On the origin of the song's name, Fagen says, it was inspired by football player Deacon Jones, as they like the sound of his name: "It also had two syllables, which was convenient, like 'Crimson.'" The song, however, is really about "the ultimate outsider, the flip side of the dream, boy-o . . . call me Deacon Blues."
"Deacon Blues" was recorded at Village Recorders in West Los Angeles. Jazz guitarist Larry Carlton used Fagen's demos to transcribe the chords into a rhythm section that featured Carlton's guitar on the song's opening. Saxophonist Tom Scott wrote the horn arrangements for not only "Deacon Blues" but for all of the songs on Aja, a task that he completed in less than two weeks. After the song was recorded, Becker and Fagen decided to add a saxophone solo. They asked their producer, Gary Katz, to arrange for Pete Christlieb to record the part. At the time, neither Becker nor Fagen knew Christlieb by name, only by his reputation as a musician on Johnny Carson's Tonight Show. Christlieb went to the studio and recorded the solo after taping the show one evening.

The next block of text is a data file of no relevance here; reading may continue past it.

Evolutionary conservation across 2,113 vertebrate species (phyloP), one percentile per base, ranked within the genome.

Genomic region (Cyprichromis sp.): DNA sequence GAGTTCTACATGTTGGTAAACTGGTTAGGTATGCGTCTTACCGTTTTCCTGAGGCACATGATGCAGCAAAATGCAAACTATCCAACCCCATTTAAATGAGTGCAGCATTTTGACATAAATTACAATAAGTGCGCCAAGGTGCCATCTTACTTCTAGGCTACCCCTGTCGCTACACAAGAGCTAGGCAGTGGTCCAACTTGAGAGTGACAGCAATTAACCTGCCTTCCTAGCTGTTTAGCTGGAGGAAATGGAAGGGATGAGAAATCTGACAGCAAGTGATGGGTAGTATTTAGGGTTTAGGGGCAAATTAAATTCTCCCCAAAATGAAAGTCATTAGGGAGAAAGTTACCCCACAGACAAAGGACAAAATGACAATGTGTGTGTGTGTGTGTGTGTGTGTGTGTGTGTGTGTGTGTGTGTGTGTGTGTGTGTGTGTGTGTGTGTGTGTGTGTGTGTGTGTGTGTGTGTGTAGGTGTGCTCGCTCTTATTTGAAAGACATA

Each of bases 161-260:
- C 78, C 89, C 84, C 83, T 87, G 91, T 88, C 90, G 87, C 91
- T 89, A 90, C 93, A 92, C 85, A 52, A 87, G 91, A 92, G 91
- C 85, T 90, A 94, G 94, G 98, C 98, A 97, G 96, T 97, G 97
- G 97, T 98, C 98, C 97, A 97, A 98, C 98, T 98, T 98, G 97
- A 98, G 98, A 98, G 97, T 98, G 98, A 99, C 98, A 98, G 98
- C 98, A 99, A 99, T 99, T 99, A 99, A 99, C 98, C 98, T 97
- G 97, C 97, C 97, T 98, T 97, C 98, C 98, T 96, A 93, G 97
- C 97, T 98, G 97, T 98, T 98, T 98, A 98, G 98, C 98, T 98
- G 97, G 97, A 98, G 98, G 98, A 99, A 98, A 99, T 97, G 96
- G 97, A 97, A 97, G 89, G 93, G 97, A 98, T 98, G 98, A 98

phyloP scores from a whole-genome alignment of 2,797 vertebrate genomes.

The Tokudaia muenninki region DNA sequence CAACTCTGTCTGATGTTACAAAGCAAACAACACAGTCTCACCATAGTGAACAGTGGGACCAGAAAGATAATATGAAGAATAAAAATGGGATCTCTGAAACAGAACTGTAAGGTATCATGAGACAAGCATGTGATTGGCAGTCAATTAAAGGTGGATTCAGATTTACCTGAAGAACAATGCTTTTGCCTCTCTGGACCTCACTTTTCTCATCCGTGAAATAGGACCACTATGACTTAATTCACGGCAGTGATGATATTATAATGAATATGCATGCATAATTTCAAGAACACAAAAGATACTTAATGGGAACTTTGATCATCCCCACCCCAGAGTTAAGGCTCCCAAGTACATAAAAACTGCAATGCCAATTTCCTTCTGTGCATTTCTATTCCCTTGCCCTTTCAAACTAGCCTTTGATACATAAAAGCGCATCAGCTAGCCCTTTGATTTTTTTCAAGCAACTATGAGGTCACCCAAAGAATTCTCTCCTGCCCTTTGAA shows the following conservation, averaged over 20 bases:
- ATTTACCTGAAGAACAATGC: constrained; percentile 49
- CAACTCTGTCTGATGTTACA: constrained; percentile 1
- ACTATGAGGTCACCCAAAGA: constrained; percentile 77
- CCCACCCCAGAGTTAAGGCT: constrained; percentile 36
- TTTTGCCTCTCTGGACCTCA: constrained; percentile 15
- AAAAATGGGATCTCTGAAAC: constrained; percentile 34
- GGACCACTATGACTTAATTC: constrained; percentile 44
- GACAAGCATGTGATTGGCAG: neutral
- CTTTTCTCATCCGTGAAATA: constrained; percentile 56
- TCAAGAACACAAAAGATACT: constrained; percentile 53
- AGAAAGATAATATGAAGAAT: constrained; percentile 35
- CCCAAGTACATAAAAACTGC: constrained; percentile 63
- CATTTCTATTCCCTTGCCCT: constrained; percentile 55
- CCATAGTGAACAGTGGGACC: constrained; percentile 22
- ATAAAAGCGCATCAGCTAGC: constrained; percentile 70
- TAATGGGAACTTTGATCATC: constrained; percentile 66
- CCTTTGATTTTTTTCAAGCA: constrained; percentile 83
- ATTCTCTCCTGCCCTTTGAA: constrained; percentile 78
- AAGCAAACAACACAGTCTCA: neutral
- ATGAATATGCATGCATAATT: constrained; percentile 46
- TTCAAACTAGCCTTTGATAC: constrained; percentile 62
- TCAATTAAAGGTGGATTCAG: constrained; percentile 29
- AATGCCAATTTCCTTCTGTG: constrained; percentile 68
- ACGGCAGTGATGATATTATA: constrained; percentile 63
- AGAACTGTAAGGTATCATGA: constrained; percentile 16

They told me to play what I felt. Hey, I'm a jazz musician, that's what I do ... so I recorded my first solo ... we listened back and they said it was great. I recorded a second take and that's the one they used. I was gone in a half hour. The next thing I know I'm hearing myself in every airport bathroom in the world.
About its composition, Fagen later states: "One thing we did right on 'Deacon Blues' and all of our records: we never tried to accommodate the mass market. We worked for ourselves and still do."
Reception and legacy
"Deacon Blues" was released on Steely Dan's 1977 album Aja which reached No.3 on Billboard's album chart, a position it held for seven consecutive weeks. The song was the duo's fifth Top 20 hit on the Billboard Hot 100 chart in the US, where it peaked at #19 in 1978. "Deacon Blues" remained in the Top 40 for eight weeks. Billboard particularly praised the "outstanding" saxophone playing.